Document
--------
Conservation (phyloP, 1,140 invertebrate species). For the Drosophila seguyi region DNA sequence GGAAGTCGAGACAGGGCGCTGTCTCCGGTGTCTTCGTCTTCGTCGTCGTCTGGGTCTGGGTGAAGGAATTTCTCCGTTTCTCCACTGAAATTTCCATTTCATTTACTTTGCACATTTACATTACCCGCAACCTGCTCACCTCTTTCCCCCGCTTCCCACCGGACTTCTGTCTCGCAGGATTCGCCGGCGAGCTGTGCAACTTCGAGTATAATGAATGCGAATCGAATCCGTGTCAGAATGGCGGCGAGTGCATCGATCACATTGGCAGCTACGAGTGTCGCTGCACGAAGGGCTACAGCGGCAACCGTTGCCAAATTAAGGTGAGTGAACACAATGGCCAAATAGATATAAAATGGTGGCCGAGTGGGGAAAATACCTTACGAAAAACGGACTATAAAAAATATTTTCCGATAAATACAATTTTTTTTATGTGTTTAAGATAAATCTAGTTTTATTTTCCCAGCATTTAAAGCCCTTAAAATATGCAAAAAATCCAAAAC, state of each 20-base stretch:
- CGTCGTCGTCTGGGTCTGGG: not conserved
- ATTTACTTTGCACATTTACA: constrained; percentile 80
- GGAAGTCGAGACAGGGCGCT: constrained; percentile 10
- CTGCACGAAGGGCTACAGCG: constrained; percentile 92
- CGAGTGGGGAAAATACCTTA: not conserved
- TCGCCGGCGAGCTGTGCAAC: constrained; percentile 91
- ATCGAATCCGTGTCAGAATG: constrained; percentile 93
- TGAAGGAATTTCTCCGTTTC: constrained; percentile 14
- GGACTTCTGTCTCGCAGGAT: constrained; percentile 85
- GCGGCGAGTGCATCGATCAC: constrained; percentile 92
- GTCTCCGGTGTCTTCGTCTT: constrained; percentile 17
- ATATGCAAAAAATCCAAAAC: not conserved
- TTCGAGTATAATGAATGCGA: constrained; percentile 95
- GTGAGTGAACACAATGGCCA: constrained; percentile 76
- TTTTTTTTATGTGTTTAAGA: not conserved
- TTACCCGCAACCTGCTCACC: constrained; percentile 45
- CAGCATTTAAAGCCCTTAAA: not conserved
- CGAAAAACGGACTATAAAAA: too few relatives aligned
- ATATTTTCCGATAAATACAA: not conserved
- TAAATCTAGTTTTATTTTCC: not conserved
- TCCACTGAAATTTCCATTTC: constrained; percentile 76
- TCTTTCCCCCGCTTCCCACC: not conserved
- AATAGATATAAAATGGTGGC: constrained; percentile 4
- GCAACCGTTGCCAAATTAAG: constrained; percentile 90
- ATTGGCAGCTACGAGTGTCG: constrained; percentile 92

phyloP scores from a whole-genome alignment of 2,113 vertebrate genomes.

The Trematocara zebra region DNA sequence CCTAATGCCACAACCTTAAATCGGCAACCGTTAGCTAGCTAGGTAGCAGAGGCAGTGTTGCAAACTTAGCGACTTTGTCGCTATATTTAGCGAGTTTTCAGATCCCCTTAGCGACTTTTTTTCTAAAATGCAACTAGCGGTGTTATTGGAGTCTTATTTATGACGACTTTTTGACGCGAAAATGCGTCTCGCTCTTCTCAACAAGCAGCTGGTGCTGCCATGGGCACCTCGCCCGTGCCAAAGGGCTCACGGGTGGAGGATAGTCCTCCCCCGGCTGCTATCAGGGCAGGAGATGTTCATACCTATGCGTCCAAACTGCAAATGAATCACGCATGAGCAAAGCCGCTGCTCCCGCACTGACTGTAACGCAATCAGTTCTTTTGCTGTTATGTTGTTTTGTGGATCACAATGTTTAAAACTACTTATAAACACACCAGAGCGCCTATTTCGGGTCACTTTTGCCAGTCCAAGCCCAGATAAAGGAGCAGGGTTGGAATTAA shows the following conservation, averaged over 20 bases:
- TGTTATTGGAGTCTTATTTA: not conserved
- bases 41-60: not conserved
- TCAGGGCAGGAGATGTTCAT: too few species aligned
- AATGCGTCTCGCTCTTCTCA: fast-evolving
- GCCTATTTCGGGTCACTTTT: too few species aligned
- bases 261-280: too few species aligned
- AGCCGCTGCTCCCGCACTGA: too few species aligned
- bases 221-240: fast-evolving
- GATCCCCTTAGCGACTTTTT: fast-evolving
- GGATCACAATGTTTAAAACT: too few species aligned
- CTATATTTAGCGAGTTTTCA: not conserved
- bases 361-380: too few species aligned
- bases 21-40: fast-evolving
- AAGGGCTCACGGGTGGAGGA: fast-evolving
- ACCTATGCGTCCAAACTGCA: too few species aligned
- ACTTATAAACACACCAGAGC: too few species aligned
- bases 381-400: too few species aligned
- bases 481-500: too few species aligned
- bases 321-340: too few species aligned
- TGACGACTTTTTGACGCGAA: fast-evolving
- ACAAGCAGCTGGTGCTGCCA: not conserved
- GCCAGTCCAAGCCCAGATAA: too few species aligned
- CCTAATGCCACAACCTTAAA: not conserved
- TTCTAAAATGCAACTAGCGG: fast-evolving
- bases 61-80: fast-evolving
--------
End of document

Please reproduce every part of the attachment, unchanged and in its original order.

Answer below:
Conservation (phyloP, 1,140 invertebrate species). For the Drosophila seguyi region DNA sequence GGAAGTCGAGACAGGGCGCTGTCTCCGGTGTCTTCGTCTTCGTCGTCGTCTGGGTCTGGGTGAAGGAATTTCTCCGTTTCTCCACTGAAATTTCCATTTCATTTACTTTGCACATTTACATTACCCGCAACCTGCTCACCTCTTTCCCCCGCTTCCCACCGGACTTCTGTCTCGCAGGATTCGCCGGCGAGCTGTGCAACTTCGAGTATAATGAATGCGAATCGAATCCGTGTCAGAATGGCGGCGAGTGCATCGATCACATTGGCAGCTACGAGTGTCGCTGCACGAAGGGCTACAGCGGCAACCGTTGCCAAATTAAGGTGAGTGAACACAATGGCCAAATAGATATAAAATGGTGGCCGAGTGGGGAAAATACCTTACGAAAAACGGACTATAAAAAATATTTTCCGATAAATACAATTTTTTTTATGTGTTTAAGATAAATCTAGTTTTATTTTCCCAGCATTTAAAGCCCTTAAAATATGCAAAAAATCCAAAAC, state of each 20-base stretch:
- CGTCGTCGTCTGGGTCTGGG: not conserved
- ATTTACTTTGCACATTTACA: constrained; percentile 80
- GGAAGTCGAGACAGGGCGCT: constrained; percentile 10
- CTGCACGAAGGGCTACAGCG: constrained; percentile 92
- CGAGTGGGGAAAATACCTTA: not conserved
- TCGCCGGCGAGCTGTGCAAC: constrained; percentile 91
- ATCGAATCCGTGTCAGAATG: constrained; percentile 93
- TGAAGGAATTTCTCCGTTTC: constrained; percentile 14
- GGACTTCTGTCTCGCAGGAT: constrained; percentile 85
- GCGGCGAGTGCATCGATCAC: constrained; percentile 92
- GTCTCCGGTGTCTTCGTCTT: constrained; percentile 17
- ATATGCAAAAAATCCAAAAC: not conserved
- TTCGAGTATAATGAATGCGA: constrained; percentile 95
- GTGAGTGAACACAATGGCCA: constrained; percentile 76
- TTTTTTTTATGTGTTTAAGA: not conserved
- TTACCCGCAACCTGCTCACC: constrained; percentile 45
- CAGCATTTAAAGCCCTTAAA: not conserved
- CGAAAAACGGACTATAAAAA: too few relatives aligned
- ATATTTTCCGATAAATACAA: not conserved
- TAAATCTAGTTTTATTTTCC: not conserved
- TCCACTGAAATTTCCATTTC: constrained; percentile 76
- TCTTTCCCCCGCTTCCCACC: not conserved
- AATAGATATAAAATGGTGGC: constrained; percentile 4
- GCAACCGTTGCCAAATTAAG: constrained; percentile 90
- ATTGGCAGCTACGAGTGTCG: constrained; percentile 92

phyloP scores from a whole-genome alignment of 2,113 vertebrate genomes.

The Trematocara zebra region DNA sequence CCTAATGCCACAACCTTAAATCGGCAACCGTTAGCTAGCTAGGTAGCAGAGGCAGTGTTGCAAACTTAGCGACTTTGTCGCTATATTTAGCGAGTTTTCAGATCCCCTTAGCGACTTTTTTTCTAAAATGCAACTAGCGGTGTTATTGGAGTCTTATTTATGACGACTTTTTGACGCGAAAATGCGTCTCGCTCTTCTCAACAAGCAGCTGGTGCTGCCATGGGCACCTCGCCCGTGCCAAAGGGCTCACGGGTGGAGGATAGTCCTCCCCCGGCTGCTATCAGGGCAGGAGATGTTCATACCTATGCGTCCAAACTGCAAATGAATCACGCATGAGCAAAGCCGCTGCTCCCGCACTGACTGTAACGCAATCAGTTCTTTTGCTGTTATGTTGTTTTGTGGATCACAATGTTTAAAACTACTTATAAACACACCAGAGCGCCTATTTCGGGTCACTTTTGCCAGTCCAAGCCCAGATAAAGGAGCAGGGTTGGAATTAA shows the following conservation, averaged over 20 bases:
- TGTTATTGGAGTCTTATTTA: not conserved
- bases 41-60: not conserved
- TCAGGGCAGGAGATGTTCAT: too few species aligned
- AATGCGTCTCGCTCTTCTCA: fast-evolving
- GCCTATTTCGGGTCACTTTT: too few species aligned
- bases 261-280: too few species aligned
- AGCCGCTGCTCCCGCACTGA: too few species aligned
- bases 221-240: fast-evolving
- GATCCCCTTAGCGACTTTTT: fast-evolving
- GGATCACAATGTTTAAAACT: too few species aligned
- CTATATTTAGCGAGTTTTCA: not conserved
- bases 361-380: too few species aligned
- bases 21-40: fast-evolving
- AAGGGCTCACGGGTGGAGGA: fast-evolving
- ACCTATGCGTCCAAACTGCA: too few species aligned
- ACTTATAAACACACCAGAGC: too few species aligned
- bases 381-400: too few species aligned
- bases 481-500: too few species aligned
- bases 321-340: too few species aligned
- TGACGACTTTTTGACGCGAA: fast-evolving
- ACAAGCAGCTGGTGCTGCCA: not conserved
- GCCAGTCCAAGCCCAGATAA: too few species aligned
- CCTAATGCCACAACCTTAAA: not conserved
- TTCTAAAATGCAACTAGCGG: fast-evolving
- bases 61-80: fast-evolving